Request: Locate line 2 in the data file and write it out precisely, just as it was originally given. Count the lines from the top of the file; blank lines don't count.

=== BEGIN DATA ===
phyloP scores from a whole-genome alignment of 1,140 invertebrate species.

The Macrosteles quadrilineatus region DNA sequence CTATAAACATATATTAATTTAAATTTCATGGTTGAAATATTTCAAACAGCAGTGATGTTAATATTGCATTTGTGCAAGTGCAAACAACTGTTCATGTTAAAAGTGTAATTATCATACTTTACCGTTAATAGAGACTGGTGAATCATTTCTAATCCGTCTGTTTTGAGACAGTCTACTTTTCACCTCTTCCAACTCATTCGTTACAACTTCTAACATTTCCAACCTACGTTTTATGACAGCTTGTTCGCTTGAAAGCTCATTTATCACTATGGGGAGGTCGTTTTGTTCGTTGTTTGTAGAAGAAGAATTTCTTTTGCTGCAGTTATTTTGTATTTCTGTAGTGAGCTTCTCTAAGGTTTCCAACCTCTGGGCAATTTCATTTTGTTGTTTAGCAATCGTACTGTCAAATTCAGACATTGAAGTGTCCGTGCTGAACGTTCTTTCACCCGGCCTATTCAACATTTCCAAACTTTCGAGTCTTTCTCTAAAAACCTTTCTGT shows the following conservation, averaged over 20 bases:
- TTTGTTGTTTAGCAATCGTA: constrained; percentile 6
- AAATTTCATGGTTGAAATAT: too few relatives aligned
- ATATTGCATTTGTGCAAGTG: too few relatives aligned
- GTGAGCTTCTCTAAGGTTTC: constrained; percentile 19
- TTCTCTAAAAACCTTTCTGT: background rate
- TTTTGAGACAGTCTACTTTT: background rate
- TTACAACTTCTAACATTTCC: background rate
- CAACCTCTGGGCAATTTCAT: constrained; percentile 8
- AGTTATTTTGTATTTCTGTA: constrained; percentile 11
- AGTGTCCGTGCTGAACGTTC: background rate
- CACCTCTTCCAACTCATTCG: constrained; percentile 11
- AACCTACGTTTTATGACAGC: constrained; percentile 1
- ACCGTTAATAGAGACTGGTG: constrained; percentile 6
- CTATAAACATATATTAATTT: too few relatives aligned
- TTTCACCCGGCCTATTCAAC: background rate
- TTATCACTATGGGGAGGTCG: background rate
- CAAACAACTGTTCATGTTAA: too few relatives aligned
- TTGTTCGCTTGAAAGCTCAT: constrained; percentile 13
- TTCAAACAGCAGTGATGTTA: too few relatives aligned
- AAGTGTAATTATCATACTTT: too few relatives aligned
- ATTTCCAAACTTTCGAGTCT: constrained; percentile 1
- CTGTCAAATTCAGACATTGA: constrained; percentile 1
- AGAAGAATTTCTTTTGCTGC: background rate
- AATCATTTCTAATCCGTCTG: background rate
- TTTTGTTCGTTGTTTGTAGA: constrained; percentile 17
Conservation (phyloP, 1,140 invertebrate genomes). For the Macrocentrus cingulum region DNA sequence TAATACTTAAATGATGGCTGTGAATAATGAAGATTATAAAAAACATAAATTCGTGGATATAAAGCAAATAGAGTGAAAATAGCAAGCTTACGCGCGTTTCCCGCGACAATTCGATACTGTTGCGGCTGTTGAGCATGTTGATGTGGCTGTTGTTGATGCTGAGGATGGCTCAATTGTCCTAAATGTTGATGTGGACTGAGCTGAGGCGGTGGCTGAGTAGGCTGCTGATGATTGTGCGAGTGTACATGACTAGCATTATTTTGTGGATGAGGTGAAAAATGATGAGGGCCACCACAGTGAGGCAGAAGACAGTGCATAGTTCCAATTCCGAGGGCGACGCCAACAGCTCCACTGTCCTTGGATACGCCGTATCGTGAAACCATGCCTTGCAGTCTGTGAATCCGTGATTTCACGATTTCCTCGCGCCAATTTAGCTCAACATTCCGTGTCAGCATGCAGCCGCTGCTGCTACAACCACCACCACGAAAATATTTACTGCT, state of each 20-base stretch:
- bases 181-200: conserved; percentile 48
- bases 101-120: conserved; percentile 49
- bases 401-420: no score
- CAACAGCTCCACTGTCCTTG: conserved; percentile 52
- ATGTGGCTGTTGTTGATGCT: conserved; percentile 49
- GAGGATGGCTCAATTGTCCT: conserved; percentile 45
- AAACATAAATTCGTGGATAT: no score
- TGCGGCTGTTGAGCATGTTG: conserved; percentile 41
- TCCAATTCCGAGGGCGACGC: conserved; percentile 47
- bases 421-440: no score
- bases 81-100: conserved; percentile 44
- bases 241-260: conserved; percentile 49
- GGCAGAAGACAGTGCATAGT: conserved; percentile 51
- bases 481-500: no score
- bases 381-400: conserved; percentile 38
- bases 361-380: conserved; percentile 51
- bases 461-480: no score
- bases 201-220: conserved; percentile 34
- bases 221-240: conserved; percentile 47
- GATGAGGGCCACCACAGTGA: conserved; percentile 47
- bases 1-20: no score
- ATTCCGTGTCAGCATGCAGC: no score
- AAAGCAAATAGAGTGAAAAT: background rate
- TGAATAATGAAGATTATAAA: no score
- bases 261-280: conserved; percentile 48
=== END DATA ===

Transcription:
The Macrosteles quadrilineatus region DNA sequence CTATAAACATATATTAATTTAAATTTCATGGTTGAAATATTTCAAACAGCAGTGATGTTAATATTGCATTTGTGCAAGTGCAAACAACTGTTCATGTTAAAAGTGTAATTATCATACTTTACCGTTAATAGAGACTGGTGAATCATTTCTAATCCGTCTGTTTTGAGACAGTCTACTTTTCACCTCTTCCAACTCATTCGTTACAACTTCTAACATTTCCAACCTACGTTTTATGACAGCTTGTTCGCTTGAAAGCTCATTTATCACTATGGGGAGGTCGTTTTGTTCGTTGTTTGTAGAAGAAGAATTTCTTTTGCTGCAGTTATTTTGTATTTCTGTAGTGAGCTTCTCTAAGGTTTCCAACCTCTGGGCAATTTCATTTTGTTGTTTAGCAATCGTACTGTCAAATTCAGACATTGAAGTGTCCGTGCTGAACGTTCTTTCACCCGGCCTATTCAACATTTCCAAACTTTCGAGTCTTTCTCTAAAAACCTTTCTGT shows the following conservation, averaged over 20 bases: